Police hit goal of 2,000 recruits in 2016

35% increase from 2015 • 14% of new officers from minority populations.

December 29, 2016 21:36
3 minute read.
Police Insp.-Gen. Roni Alsheikh shakes hands with the 2,000th police recruit Dr. Ido Krone at the Ba

Police Insp.-Gen. Roni Alsheikh shakes hands with the 2,000th police recruit Dr. Ido Krone at the Bat Yam recruitment center on Thursday. (photo credit: ISRAEL POLICE)

Israel Police has reached its goal of 2,000 recruits in 2016, with the recruitment of Dr. Ido Krone, a biologist who will be working in the forensics department.

The year-long recruitment drive was part of a larger effort to increase policing in Jerusalem and Arab communities and to change the largely negative view of police among the public.

“Police recruitment is one of the most important parameters of the public’s confidence in the police,” Insp.-Gen. Roni Alsheich said at a ceremony marking the 2,000th new officer, held at the Bat Yam recruitment center on Thursday.

“We set a target of 2,000 recruits during 2016. Today we can say that we reached and satisfied the 2016 police recruitment drive,” he said, adding that another 33 men and women will join the ranks before the new year begins.

“I am very happy to be a part of the police,” Krone told The Jerusalem Post, as his daughter clung to his leg. “The police was the best fit for me and my degree.”

This year saw a 35% increase from 2015. Among the recruits, 14% are Christian, Druse, Circassian or Muslim.

Counterterrorism, patrol and traffic units gained 1,329 recruits, while 425 were added to investigative and intelligence roles, and 135 became detectives. The remaining 111 were assigned to various roles.

“The biggest challenge was the image of the police,” spokeswoman Meirav Lapidot said. “This shows that people are seeing the real side of the police.”

Police have long been criticized for heavy-handedness and racism, especially toward those of Ethiopian descent and Arabs. In a September survey by the Central Bureau of Statistics, only 39% of the general public assessed police performance positively, while 69% of Arab Israelis had a negative view.

In August, Alsheich incurred backlash when he acknowledged many officers’ implicit bias toward those communities, and said it is “natural” for police to view Arab Israelis and Ethiopian Israelis with suspicion, due to their high crime rate. Alsheich said work is being done to fix the problem.

This year, police launched a campaign with the Public Security Ministry, in hopes of improving their image and gaining new applicants.

The effort, “Join the Police Now - A Life Changing Choice,” also featured media campaigns targeting the Israeli- Arab community, which police says has succeeded in increasing Muslim officers from 2% to 4% of the force.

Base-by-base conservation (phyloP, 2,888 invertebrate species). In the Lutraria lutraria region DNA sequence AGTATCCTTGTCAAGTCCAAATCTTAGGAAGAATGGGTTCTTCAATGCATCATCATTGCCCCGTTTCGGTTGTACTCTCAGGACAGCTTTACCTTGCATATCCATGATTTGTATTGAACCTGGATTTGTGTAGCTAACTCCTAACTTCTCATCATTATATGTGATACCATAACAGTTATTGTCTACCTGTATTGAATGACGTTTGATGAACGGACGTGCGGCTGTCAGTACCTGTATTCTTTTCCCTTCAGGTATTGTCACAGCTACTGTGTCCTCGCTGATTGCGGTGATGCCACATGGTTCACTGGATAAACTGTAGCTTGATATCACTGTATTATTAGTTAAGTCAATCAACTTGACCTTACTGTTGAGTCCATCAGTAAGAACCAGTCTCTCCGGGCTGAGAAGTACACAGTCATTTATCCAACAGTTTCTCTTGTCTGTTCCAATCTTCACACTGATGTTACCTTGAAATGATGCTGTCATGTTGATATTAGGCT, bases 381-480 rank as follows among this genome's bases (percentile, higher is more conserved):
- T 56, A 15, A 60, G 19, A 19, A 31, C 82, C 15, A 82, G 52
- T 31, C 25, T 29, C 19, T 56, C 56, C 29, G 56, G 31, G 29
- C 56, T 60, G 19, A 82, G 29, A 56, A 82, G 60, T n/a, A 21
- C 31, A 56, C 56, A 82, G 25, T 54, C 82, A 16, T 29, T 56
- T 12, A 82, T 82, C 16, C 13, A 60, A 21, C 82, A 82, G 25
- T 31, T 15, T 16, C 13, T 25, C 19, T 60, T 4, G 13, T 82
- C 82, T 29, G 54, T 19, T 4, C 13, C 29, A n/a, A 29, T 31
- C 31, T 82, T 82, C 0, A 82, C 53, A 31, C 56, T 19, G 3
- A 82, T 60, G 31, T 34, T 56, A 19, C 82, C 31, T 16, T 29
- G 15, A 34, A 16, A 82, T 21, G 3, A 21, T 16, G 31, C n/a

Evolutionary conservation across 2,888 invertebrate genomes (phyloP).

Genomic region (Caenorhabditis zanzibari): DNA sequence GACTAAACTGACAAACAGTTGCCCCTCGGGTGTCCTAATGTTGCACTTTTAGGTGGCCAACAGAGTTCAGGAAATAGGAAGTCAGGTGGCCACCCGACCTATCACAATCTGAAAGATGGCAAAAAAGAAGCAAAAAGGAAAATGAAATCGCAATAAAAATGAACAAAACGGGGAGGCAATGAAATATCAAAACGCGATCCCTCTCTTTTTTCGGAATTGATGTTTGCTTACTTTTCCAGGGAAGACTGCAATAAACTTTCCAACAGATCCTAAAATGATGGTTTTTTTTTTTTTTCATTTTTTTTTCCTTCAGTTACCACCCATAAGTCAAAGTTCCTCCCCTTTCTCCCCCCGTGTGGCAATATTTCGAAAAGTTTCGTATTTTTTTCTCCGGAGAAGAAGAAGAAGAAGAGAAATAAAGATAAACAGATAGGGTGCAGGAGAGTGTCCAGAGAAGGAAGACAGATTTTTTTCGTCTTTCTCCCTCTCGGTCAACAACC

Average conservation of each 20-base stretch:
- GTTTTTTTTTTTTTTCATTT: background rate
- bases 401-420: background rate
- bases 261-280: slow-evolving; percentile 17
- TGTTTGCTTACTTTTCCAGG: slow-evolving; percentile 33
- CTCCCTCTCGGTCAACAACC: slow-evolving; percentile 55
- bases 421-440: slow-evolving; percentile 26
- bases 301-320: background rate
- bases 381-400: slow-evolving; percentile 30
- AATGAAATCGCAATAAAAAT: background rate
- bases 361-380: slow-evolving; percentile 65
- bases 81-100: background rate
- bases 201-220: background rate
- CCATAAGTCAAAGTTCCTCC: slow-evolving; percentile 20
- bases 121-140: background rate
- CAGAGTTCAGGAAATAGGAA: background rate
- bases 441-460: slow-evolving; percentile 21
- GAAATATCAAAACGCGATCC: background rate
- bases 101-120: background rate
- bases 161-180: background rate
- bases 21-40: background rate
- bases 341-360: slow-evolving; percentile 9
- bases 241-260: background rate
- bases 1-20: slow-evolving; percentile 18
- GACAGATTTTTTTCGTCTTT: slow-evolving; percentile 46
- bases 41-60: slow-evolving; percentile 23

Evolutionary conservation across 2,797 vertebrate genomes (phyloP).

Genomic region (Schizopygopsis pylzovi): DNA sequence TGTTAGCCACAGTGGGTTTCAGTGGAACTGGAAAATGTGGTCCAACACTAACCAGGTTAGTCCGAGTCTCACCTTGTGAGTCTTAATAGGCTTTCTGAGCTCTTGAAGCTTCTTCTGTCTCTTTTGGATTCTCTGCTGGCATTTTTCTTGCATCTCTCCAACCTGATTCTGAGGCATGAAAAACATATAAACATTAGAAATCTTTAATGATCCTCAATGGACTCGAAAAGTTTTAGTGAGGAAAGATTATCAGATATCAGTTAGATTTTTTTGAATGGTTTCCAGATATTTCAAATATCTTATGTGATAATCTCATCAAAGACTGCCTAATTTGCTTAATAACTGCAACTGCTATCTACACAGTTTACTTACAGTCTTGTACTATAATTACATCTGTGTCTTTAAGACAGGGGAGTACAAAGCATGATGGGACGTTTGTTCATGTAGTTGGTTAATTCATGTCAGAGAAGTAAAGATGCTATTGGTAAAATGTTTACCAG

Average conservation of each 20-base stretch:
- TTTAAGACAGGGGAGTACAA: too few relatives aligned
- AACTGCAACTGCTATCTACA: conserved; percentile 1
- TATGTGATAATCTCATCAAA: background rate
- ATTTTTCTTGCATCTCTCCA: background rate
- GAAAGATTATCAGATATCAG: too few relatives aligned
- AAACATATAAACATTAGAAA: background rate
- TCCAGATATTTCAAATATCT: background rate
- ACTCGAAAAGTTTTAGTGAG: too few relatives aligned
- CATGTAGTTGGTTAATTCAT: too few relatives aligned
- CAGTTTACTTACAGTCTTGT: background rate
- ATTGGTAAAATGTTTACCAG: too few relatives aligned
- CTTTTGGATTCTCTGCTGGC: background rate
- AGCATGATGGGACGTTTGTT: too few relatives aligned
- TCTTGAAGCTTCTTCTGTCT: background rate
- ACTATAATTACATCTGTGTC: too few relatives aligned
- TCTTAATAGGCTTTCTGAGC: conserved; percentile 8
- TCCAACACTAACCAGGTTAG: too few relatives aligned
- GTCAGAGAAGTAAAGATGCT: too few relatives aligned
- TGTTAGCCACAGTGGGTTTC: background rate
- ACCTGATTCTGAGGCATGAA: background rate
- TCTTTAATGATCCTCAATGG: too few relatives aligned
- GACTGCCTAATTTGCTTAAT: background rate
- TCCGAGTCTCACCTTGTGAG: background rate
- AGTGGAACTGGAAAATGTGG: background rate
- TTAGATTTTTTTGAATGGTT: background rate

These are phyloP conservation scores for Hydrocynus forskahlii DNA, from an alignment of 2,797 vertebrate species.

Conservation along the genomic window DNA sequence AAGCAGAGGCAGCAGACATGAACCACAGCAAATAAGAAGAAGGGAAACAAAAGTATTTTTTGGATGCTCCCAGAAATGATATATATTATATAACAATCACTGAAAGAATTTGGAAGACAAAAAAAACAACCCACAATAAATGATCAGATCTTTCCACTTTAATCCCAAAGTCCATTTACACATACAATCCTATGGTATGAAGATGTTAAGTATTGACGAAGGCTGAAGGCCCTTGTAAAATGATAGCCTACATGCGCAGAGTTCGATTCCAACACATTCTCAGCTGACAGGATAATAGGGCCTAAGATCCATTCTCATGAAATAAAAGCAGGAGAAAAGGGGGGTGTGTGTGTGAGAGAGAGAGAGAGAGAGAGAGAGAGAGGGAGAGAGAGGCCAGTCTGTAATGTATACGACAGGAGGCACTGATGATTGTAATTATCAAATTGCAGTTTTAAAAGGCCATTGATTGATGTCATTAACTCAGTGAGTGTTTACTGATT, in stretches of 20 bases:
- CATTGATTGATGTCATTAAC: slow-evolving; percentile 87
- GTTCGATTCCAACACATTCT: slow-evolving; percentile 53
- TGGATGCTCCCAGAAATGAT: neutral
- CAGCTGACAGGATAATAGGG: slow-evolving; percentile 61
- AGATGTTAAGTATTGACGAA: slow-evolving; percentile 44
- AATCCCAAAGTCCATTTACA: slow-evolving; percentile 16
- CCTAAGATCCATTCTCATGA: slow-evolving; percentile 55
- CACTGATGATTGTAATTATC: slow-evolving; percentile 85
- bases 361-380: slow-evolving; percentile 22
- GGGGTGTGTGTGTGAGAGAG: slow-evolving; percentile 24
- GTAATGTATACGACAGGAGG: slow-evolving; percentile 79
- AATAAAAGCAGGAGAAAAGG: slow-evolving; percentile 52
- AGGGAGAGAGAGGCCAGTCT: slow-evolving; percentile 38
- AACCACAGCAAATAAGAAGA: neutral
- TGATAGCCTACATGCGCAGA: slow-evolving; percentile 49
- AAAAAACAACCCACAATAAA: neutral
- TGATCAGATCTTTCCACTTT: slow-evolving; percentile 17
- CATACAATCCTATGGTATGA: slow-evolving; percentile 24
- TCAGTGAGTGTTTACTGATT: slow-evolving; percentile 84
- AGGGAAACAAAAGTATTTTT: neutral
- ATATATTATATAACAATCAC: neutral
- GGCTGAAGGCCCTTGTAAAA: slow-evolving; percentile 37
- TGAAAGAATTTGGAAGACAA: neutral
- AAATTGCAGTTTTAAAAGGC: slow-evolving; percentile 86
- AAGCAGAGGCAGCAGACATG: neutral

Israeli Muslims make up approximately 17% of the population.

“I am [joining the police] because I want to give security to my children,” Linda Khaliliya, 37, one of the new recruits, said Thursday. Khaliliya, a former lawyer who is slated to become a police investigator, said the language barrier between police and Israeli Arabs “is a very big obstacle,” and that as an Arab woman she has the cultural knowledge to further the police relationship with Israeli-Arab communities.

“If I am sitting with an Arab woman she will feel more comfortable. An Arab officer knows how to feel the mentality better, he is closer to the society,” Khalilya said.

Along with increased recruitment among Arabs, police plan to open 12 stations in Arab communities, as part of a five-year, NIS 2 billion plan to increase law enforcement in those localities.

Critics, such as Adalah – The Legal Center for Arab Minority Rights in Israel and Joint List MK Ahmad Tibi, argue that increasing Arab recruits does not change an underlying system that does not treat Arabs the same as Jews.

“This [recruitment drive] will probably not change anything, because the root problem is with a system that still sees Arab citizens as unequal,” Suhad Bishara, a lawyer with Adalah, told The Jerusalem Post earlier this year.

Avi Bruchman, a former head of a community policing unit, said the police needs to do more in these communities.

“What they are doing in the Arab sector is not enough. It is one of the most important areas of policing,” said Bruchman, who now teaches at Ashkelon Academic College. “As of now, not one new police station has opened in the Arab sector.”

Still police are celebrating this latest recruitment drive as “unprecedented” and applauded the 2,000 recruits who chose to done the blue uniform. “They don’t do it for the salary, because there’s not much money. And not the work, because we work 24/7,” said Mairav Lapidot, “They do it because they want to make a change.”

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